In the life: my spot in the stands


“Sub her! She’s hit three balls out!" came the words of the parents of my daughter’s teammate toward my daughter. Did they really just say that? Six years of sharing bleachers with many of the same parents and I thought we were on the same “team”. I may be at a different season in my life as a mom of three former athletes, but I certainly can hear those cutting words like it was yesterday. Why do parents react and say the things they do during their son or daughter’s competition? 

At this stage in my life when I attend a middle or high school athletic event, I can simply enjoy the competition of these aspiring, young people full of hope doing the thing they love, sport! Unfortunately, a negative experience is becoming the norm. Recently I found myself at a game and witnessed several parents [of the same team] banning together in the bleachers (and not in a positive way) against another parent of a daughter. This was not a high-risk game, so I didn’t see it coming by any means. Surprisingly, what most people did not see were the two players near tears right before the start of the game as they knew it was their parents.

It is the behavior of adults that can potentially ruin the competition. It used to be adults would come to a game and only yell at the officials. Someone told me once, “They paid their $5, so that is their right." Now I ask the question, “Is it okay for a parent to yell at the officials, another parent, or worse yet, a teammate of their own child?”

Now to be honest, I had to reflect personally about situations in my past to evaluate my own behavior and thoughts. Admittedly as a former competitive athlete and coach, I have learned to channel this “edgy”-ness over the years. As a Christian, it can all get a bit challenging and potentially convicting. The identity a parent can hold onto may be based upon the skill or reputation of his/her daughter. Parents can live vicariously through their child as well. Perhaps as adults we should regularly ask ourselves if our thoughts and behaviors are reflective of the very principles and values we hold dear to our hearts.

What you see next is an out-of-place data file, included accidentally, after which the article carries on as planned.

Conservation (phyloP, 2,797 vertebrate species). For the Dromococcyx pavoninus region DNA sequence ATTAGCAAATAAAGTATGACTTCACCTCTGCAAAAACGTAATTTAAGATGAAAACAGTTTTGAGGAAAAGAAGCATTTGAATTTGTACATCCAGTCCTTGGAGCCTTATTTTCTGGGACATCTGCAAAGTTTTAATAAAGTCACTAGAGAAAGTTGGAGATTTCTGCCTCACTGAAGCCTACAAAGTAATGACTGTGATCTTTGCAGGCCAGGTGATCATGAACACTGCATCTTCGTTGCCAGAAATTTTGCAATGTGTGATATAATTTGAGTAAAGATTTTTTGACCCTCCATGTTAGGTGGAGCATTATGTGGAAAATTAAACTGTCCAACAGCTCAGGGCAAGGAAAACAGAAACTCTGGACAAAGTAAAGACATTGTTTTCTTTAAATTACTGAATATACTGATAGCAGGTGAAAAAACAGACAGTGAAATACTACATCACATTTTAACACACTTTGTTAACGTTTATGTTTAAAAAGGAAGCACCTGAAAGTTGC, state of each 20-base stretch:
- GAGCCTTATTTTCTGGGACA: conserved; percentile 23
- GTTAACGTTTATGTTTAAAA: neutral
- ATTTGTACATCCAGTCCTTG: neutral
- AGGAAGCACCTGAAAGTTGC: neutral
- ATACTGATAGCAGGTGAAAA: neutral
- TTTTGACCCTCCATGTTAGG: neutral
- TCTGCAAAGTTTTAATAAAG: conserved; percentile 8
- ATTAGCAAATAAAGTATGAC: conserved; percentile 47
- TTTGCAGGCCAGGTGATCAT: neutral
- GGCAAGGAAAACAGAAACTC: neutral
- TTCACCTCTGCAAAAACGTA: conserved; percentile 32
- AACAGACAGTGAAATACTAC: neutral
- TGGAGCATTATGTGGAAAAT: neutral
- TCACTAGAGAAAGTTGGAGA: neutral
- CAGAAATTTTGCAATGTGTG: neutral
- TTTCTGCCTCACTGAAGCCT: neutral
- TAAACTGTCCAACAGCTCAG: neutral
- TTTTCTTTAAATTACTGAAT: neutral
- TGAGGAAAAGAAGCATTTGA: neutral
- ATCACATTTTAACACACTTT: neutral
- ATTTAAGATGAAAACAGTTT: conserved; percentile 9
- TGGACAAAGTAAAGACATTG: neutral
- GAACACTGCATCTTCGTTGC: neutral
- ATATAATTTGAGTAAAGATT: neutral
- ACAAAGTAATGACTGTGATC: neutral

My suggestion is to ask these questions: “How do I respond in the light of how others respond?” "How should I respond?" Because most moms that are reading this blog aren’t typically the offenders, or at least we don’t think so, we need to carefully look in the mirror. When dealing with “difficult” or “different” people surrounding me, I have been made aware of my own sin. It is as if many times I “clean-up” my tongue and what rolls off it, but have I really “cleaned-up” the root of the problem?

Here are two verses that helped and challenged me while my kids were competing: Ephesian 4:29, “Do not let any unwholesome talk come out of your mouths, but only what is helpful for building others up according to their needs, that it may benefit those who listen." As my kids grew older, the other meaningful verse was Philippians 2:3, “Do nothing out of selfish ambition or vain conceit. Rather, in humility value others above yourselves.” These verses help me check my thoughts and behaviors.

As a parent in the stands do we react out of selfish ambition, vain conceit, or pride? Are we trying, or maybe subconsciously trying to elevate ourselves to feel like we are not as bad as “some parents” only because we don’t speak it aloud but rather under our breath or even in our minds. We are all sinful people that need mercy and grace every single day.

If only a single prayer or verse could allow us to stay in perfect union with our heavenly Father, so that we stop sinning. However, this side of heaven it just isn’t possible, but what is possible is to speak and listen to the Holy Spirit as we look for wisdom and grace to live in this world interacting with all people God brings into our paths. 

It is not up to us to change people. Only Jesus can do that. As the saying goes, “Spread the Gospel. If necessary, use words." God calls us to love Him and love others.

The next time we find ourselves in a challenging situation sitting in bleachers, let’s react in a way that shows love and speaks truth into the lives around us. First pay close attention and look inward to correct thoughts and behaviors that are not pleasing to God, so that we experience a transformation to live on the earth the way Jesus did. To love mercy, to act justly, and to walk humbly with our God.

 

 

 

 

 

© 2019 Winning Women